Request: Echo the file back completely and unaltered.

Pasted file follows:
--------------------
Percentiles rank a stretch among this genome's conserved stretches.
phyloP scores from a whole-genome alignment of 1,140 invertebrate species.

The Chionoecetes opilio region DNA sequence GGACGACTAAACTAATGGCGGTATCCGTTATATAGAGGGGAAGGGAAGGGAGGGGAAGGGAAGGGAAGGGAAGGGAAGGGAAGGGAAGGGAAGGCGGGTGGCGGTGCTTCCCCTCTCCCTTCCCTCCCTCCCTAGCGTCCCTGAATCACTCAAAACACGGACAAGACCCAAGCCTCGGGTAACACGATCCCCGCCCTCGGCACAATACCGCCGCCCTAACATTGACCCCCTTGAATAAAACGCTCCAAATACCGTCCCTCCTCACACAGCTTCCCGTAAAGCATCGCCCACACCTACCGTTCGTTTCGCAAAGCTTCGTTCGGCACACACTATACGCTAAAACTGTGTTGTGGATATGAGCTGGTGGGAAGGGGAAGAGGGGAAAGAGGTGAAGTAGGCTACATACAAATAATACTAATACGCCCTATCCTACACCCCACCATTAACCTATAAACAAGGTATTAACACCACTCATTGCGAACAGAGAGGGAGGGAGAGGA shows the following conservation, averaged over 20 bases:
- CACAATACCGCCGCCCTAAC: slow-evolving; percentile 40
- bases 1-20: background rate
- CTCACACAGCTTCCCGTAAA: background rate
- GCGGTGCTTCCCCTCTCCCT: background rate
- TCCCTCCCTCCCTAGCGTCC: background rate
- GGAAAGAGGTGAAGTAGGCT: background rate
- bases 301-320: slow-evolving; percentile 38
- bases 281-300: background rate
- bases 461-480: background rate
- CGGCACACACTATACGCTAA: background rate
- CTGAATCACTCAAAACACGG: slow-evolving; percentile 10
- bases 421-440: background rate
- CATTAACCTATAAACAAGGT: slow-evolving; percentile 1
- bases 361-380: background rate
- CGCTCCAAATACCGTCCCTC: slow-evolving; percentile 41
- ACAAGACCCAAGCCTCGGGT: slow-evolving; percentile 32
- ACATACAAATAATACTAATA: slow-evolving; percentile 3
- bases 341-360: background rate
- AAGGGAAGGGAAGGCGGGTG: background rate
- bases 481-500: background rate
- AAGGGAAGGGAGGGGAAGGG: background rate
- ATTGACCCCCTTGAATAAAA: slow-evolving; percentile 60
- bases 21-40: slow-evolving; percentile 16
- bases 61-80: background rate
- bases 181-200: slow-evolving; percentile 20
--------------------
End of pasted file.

Percentiles rank a stretch among this genome's conserved stretches.
phyloP scores from a whole-genome alignment of 1,140 invertebrate species.

The Chionoecetes opilio region DNA sequence GGACGACTAAACTAATGGCGGTATCCGTTATATAGAGGGGAAGGGAAGGGAGGGGAAGGGAAGGGAAGGGAAGGGAAGGGAAGGGAAGGGAAGGCGGGTGGCGGTGCTTCCCCTCTCCCTTCCCTCCCTCCCTAGCGTCCCTGAATCACTCAAAACACGGACAAGACCCAAGCCTCGGGTAACACGATCCCCGCCCTCGGCACAATACCGCCGCCCTAACATTGACCCCCTTGAATAAAACGCTCCAAATACCGTCCCTCCTCACACAGCTTCCCGTAAAGCATCGCCCACACCTACCGTTCGTTTCGCAAAGCTTCGTTCGGCACACACTATACGCTAAAACTGTGTTGTGGATATGAGCTGGTGGGAAGGGGAAGAGGGGAAAGAGGTGAAGTAGGCTACATACAAATAATACTAATACGCCCTATCCTACACCCCACCATTAACCTATAAACAAGGTATTAACACCACTCATTGCGAACAGAGAGGGAGGGAGAGGA shows the following conservation, averaged over 20 bases:
- CACAATACCGCCGCCCTAAC: slow-evolving; percentile 40
- bases 1-20: background rate
- CTCACACAGCTTCCCGTAAA: background rate
- GCGGTGCTTCCCCTCTCCCT: background rate
- TCCCTCCCTCCCTAGCGTCC: background rate
- GGAAAGAGGTGAAGTAGGCT: background rate
- bases 301-320: slow-evolving; percentile 38
- bases 281-300: background rate
- bases 461-480: background rate
- CGGCACACACTATACGCTAA: background rate
- CTGAATCACTCAAAACACGG: slow-evolving; percentile 10
- bases 421-440: background rate
- CATTAACCTATAAACAAGGT: slow-evolving; percentile 1
- bases 361-380: background rate
- CGCTCCAAATACCGTCCCTC: slow-evolving; percentile 41
- ACAAGACCCAAGCCTCGGGT: slow-evolving; percentile 32
- ACATACAAATAATACTAATA: slow-evolving; percentile 3
- bases 341-360: background rate
- AAGGGAAGGGAAGGCGGGTG: background rate
- bases 481-500: background rate
- AAGGGAAGGGAGGGGAAGGG: background rate
- ATTGACCCCCTTGAATAAAA: slow-evolving; percentile 60
- bases 21-40: slow-evolving; percentile 16
- bases 61-80: background rate
- bases 181-200: slow-evolving; percentile 20